Ever wondered why you can’t keep your hands off that junk food? A new study has found that sleep loss may be the culprit.
For many years, experts have been making the connection between sleep loss and overeating, weight gain and bad food choices. Now a new study from the University of Chicago has found that sleep loss can increase the chemical signal in our blood that allow us to gain please from salty, sweet, and high-fat foods.
The medical study, published in the journal SLEEP, found that sleep-deprived participants developed a burning desire to eat what the researchers called “highly palatable, rewarding snacks,” such as sweets and crisps, even after eating a high-calorie meal.
The evening “munchies”
The researcher also found that the participants were more likely to reach for unhealthy snacks in late afternoon and early evening – the snack times most associated with weight gain.
Erin Hanlon, PhD, a research associate at the University of Chicago, said: “We found that sleep restriction boosts a signal that may increase the hedonic aspect of food intake, the pleasure and satisfaction gained from eating.”
She added that sleep loss seems to fuel the “endocannabinoid system,” which is the same system that responds to the active ingredient of marijuana. This would explain why sleep loss seems to give you the munchies!
While this chemical signal, known as 2-AG, should peak at around 12.30pm and stay low during the night, people who suffering from sleep loss have elevated levels throughout the evening.
In practice, this lead to the sleep-deprived study subjects eating nearly twice as much fat as when they had slept for eight hours.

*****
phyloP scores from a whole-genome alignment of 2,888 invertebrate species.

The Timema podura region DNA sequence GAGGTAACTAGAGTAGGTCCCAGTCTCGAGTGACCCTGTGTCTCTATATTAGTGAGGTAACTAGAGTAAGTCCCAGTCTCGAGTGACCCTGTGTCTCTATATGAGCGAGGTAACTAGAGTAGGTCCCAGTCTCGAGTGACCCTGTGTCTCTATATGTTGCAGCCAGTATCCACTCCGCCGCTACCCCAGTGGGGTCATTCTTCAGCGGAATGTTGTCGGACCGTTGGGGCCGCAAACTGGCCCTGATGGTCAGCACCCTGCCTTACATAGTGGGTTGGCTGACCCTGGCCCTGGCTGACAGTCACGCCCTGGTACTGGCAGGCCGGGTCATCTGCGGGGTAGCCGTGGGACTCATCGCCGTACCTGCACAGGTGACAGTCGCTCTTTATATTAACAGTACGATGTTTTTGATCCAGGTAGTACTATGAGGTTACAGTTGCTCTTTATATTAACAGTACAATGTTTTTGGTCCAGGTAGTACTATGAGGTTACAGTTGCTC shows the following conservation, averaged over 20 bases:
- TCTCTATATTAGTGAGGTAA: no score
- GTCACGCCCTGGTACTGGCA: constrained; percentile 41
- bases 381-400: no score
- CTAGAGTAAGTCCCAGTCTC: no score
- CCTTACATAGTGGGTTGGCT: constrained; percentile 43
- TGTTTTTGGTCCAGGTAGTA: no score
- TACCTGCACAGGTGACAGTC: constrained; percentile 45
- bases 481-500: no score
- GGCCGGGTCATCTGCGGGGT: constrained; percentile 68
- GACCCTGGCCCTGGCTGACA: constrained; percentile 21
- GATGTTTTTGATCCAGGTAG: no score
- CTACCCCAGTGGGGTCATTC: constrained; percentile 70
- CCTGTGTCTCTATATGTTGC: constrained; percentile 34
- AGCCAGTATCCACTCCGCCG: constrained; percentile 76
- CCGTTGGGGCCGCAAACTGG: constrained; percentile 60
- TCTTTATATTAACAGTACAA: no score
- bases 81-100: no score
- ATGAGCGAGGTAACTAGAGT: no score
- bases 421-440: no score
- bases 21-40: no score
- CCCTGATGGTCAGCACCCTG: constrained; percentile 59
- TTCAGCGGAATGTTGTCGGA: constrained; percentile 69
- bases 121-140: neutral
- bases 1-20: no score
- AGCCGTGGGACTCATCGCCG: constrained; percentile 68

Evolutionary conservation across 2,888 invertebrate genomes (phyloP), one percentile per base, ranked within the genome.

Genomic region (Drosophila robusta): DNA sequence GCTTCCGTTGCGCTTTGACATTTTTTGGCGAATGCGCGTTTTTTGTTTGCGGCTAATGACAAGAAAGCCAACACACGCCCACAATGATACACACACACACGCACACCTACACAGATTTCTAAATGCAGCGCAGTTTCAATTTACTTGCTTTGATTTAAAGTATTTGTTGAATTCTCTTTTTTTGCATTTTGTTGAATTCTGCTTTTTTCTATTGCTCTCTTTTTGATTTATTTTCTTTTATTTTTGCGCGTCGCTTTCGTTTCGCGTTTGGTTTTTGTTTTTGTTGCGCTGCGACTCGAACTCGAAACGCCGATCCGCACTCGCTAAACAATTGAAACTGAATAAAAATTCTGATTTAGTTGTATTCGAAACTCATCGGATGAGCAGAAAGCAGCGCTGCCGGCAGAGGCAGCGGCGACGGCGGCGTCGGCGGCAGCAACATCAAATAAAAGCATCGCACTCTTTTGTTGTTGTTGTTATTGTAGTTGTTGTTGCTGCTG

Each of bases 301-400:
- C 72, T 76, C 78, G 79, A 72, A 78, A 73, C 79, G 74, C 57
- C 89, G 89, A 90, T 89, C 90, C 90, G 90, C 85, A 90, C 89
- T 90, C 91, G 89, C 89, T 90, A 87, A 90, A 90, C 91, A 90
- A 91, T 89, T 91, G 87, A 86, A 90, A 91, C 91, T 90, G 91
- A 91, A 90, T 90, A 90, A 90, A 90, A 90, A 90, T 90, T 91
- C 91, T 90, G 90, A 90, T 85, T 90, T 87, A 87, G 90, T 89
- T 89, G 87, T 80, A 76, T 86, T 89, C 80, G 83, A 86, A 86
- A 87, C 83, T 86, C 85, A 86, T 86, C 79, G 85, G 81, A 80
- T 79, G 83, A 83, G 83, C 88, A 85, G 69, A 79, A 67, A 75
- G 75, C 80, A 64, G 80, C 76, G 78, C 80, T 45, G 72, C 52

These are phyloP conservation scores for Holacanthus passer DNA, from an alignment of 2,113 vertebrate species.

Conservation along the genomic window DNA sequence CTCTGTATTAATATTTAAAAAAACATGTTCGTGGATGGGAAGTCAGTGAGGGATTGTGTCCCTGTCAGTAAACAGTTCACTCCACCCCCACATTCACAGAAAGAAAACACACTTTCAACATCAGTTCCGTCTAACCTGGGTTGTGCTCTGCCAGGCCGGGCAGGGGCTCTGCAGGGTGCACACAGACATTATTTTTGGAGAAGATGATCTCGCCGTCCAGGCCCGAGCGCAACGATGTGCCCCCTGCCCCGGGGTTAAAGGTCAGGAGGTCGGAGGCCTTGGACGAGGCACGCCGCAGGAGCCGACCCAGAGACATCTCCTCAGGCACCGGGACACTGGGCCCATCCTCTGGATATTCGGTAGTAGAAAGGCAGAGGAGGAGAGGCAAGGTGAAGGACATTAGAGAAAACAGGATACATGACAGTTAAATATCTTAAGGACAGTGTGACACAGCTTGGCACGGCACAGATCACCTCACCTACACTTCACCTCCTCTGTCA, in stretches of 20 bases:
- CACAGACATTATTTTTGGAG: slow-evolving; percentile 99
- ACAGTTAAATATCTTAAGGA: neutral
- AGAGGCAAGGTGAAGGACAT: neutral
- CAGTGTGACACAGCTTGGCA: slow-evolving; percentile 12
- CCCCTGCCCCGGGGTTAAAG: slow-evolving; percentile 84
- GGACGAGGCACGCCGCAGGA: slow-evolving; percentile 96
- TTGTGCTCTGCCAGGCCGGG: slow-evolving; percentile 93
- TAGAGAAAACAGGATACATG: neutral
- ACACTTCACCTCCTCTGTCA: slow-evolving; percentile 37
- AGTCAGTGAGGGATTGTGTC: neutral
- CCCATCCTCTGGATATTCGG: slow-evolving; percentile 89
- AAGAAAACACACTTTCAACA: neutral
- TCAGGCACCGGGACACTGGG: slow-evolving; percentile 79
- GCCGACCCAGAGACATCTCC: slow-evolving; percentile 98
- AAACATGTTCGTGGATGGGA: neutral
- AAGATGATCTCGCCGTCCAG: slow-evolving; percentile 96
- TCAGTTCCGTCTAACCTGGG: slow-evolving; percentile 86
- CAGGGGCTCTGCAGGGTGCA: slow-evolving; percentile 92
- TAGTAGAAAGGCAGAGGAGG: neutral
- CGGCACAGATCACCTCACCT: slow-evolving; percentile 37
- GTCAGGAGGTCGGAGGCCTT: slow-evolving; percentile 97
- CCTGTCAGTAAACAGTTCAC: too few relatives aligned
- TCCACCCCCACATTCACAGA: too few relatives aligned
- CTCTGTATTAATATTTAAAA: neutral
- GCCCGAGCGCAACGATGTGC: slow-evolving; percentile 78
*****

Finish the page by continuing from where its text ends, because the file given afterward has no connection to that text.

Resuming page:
Hanlon explains: “If you have a Snickers bar, and you’ve had enough sleep, you can control your natural response. But if you’re sleep deprived, your hedonic drive for certain foods gets stronger, and your ability to resist them may be impaired. So you are more likely to eat it. Do that again and again, and you pack on the pounds.”
Sleep loss has become a common problem in the UK. According to The Sleep Council’s ‘Toxic Sleep’ survey, almost half of us are getting six hours sleep or less a night. And four out of five people complain about inadequate sleep.
So, what do you do if you aren’t getting enough sleep at night? Gregg Jacobs, of the Sleep Disorders Centre at the University of Massachusetts Medical School, says that grabbing a 20 minute nap will give you as much energy as two cups of coffee, but with longer lasting effects.
Buying a new mattress could also make a big difference to the quality of your sleep. A research project carried out by the Sleep Council and Dr Chris Idzikowski found that people who find their mattress uncomfortable sleep for nearly one hour less than those who love their bed.